Technology at scale

Many organizations face the challenge of technology at scale once they have achieved site up and secure and are suddenly seeing a rapid increase in the number of end users. They quickly realize that they need to iterate on their basic infrastructure to make sure that the architecture is scalable.

Another way of thinking about this level is to ask yourself if your product is prepared to handle a sudden 5X increase in users, and then to test it at that load. If the results show it is not ready, then you need to focus on making your infrastructure more scalable. In addition, you need to start building out the tools to manage systems and their dependencies, to build up the automated performance infrastructure, and to teach your engineers how to run performance tests to ensure metrics of resource consumption are constantly emitted for analysis. You should always be aware of how your systems perform at 50 percent load and 99 percent load. This allows you to determine how gracefully the systems will degrade.

Development at scale

This step is pivotal as an engineering organization begins to grow. Success at this level of the hierarchy looks like an organization that can seamlessly add new engineers to their team and where developers can work productively.

At LinkedIn, the major component of this level is our continuous integration and delivery philosophy. To scale our process, we moved away from branch-based development to trunk-based development. We strive to deploy code no less than three times per day, with no more than three hours from initial commit to when it’s live in production. Many startups implement branch-based development and continuous integration, but then stop there. While these are great first steps for ensuring quality, moving to trunk-based development puts a high level of emphasis on complete integration testing and one-button push to production. This allows developers to be more productive and get immediate feedback on their improvements to the product.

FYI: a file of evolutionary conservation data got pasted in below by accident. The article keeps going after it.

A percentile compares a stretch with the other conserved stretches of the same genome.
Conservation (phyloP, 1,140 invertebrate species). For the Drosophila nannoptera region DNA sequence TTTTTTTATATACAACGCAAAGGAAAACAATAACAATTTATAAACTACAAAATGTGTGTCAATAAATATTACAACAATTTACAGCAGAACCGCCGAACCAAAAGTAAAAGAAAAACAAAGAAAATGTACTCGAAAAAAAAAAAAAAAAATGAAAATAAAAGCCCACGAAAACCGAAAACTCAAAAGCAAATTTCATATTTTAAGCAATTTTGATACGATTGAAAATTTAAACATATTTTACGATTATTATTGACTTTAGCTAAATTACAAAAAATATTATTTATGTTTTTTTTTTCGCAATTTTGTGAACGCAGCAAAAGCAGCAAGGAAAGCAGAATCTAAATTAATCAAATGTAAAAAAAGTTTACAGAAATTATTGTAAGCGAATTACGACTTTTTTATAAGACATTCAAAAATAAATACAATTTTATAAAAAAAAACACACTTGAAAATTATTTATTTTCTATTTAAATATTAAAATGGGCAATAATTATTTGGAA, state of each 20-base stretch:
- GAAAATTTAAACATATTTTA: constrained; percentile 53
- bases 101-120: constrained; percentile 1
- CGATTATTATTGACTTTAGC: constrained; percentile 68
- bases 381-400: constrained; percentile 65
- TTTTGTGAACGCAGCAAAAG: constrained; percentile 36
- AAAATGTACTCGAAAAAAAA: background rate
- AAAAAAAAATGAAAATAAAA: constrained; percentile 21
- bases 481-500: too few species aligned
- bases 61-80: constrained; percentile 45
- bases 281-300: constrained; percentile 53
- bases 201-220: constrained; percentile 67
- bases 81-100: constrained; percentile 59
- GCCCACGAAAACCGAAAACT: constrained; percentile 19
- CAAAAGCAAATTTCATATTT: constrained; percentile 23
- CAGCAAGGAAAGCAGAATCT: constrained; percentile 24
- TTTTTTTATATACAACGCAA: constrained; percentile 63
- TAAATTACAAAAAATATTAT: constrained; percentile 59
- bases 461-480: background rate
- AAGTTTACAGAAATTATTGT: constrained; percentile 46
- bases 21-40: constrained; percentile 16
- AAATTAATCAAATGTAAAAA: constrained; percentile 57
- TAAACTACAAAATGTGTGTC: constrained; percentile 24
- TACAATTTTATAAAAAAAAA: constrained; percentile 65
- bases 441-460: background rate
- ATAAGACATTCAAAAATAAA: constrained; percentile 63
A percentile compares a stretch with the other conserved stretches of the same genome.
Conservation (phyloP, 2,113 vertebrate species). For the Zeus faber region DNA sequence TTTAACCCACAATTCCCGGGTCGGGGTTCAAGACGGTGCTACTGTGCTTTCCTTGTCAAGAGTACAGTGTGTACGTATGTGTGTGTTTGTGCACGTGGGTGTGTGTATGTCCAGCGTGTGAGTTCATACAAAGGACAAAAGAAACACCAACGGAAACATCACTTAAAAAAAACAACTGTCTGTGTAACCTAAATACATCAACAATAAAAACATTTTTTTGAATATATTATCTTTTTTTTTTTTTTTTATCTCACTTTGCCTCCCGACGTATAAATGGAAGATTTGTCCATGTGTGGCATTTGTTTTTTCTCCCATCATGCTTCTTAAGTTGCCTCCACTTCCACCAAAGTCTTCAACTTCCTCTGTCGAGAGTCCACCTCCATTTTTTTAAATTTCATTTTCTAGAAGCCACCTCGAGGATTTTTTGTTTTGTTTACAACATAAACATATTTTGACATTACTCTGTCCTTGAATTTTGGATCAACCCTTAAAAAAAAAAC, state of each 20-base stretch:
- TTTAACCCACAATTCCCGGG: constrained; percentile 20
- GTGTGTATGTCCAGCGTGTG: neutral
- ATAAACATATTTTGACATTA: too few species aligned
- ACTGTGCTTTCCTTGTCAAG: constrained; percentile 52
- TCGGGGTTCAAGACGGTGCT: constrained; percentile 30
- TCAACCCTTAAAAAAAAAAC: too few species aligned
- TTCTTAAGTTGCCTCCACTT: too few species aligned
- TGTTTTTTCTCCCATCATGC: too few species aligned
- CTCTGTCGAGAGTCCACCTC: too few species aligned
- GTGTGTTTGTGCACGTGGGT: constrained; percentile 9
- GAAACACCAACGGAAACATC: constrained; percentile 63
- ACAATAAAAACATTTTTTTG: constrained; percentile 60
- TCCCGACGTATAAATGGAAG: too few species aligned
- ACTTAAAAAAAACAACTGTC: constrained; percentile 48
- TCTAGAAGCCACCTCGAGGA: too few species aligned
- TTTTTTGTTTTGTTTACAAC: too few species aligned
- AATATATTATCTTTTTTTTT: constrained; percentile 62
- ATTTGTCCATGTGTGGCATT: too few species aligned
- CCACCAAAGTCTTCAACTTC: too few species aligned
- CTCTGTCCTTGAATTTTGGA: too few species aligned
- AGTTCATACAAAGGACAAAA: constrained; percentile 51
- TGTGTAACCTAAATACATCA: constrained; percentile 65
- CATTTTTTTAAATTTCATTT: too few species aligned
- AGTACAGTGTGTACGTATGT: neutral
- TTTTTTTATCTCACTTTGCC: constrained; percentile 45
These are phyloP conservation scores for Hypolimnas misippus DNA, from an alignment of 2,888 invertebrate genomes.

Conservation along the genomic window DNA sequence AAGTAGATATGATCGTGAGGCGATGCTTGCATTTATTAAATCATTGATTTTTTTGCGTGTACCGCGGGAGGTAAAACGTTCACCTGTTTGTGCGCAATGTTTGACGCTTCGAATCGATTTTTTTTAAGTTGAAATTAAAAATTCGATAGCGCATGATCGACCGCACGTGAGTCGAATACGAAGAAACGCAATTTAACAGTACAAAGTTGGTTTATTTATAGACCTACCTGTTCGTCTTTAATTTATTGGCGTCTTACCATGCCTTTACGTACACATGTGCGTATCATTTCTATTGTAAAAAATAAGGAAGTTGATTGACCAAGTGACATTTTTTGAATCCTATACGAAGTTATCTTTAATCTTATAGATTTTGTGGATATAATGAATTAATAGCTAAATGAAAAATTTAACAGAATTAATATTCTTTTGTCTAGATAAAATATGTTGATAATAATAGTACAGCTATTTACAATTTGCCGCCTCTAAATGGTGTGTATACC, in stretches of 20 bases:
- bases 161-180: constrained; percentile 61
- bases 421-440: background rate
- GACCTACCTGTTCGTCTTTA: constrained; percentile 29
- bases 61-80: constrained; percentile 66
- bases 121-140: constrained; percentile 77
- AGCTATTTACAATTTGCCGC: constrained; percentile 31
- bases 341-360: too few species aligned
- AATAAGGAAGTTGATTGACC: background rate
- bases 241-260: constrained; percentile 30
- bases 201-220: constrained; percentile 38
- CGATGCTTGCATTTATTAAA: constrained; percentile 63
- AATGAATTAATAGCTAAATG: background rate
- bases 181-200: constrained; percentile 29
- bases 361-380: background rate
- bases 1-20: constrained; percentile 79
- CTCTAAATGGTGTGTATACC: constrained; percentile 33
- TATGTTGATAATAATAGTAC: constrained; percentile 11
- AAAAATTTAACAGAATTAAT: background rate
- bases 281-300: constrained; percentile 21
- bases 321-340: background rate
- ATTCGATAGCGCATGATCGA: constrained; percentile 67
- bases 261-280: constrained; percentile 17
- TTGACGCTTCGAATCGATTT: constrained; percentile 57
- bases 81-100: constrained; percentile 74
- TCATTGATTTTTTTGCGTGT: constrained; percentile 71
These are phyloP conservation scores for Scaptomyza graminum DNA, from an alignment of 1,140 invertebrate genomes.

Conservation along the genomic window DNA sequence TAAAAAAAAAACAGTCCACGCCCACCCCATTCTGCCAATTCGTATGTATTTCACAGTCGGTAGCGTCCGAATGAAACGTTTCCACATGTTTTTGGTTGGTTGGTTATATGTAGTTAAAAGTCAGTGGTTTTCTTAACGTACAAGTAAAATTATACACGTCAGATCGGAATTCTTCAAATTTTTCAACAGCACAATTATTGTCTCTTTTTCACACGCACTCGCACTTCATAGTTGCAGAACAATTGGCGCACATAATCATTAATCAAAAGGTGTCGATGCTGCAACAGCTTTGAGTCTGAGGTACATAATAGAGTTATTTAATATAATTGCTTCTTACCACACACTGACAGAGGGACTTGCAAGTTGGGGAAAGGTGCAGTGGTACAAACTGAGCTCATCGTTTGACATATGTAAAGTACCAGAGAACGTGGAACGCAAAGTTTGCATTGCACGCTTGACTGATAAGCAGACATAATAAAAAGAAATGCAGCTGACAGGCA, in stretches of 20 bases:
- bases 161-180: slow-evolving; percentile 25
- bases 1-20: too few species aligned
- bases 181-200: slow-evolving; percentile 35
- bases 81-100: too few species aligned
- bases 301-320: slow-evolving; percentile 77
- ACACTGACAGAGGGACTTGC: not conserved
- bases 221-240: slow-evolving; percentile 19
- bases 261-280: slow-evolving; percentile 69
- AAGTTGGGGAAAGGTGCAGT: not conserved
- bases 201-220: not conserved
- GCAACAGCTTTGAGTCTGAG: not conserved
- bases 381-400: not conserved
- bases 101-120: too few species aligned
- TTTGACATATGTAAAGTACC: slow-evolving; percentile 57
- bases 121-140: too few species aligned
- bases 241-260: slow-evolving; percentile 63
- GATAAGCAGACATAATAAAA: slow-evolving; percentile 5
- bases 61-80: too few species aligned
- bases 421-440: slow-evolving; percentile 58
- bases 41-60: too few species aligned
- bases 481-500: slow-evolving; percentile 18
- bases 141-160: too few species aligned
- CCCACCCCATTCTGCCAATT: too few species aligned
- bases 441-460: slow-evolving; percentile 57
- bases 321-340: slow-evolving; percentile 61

There are several tools that can help facilitate continuous delivery, but some of the most important pertain to testing. In order to remain confident in code that’s shipped quickly, you need a robust system for unit testing, integration testing, a method for canary testing, and a well-defined ramping process, among other elements.

Being able to easily create new products in a scalable way makes for a much more pleasant work experience. Developer happiness is something we measure for regularly at LinkedIn, and when we see problems, it’s evident when we survey our developers—indicating a need for improvements in our tools or infrastructure. We measure developer happiness regularly to determine whether we have improved the development experience or not.

Following the hierarchy: a continual effort

As companies look to incorporate the Engineering Hierarchy of Needs, it’s important to remember that climbing the pyramid isn’t a one-way trip. The strongest engineering organizations are continually evaluating their progress against the hierarchy and are willing to make changes at lower levels as needed in order to truly fulfill the upper levels.

At first glance, it may seem less fun or exciting to start with the basics before moving on to fancy updates or cool new features. But in reality, those highest levels of engineering fulfilment are impossible to attain without a strong foundation in place.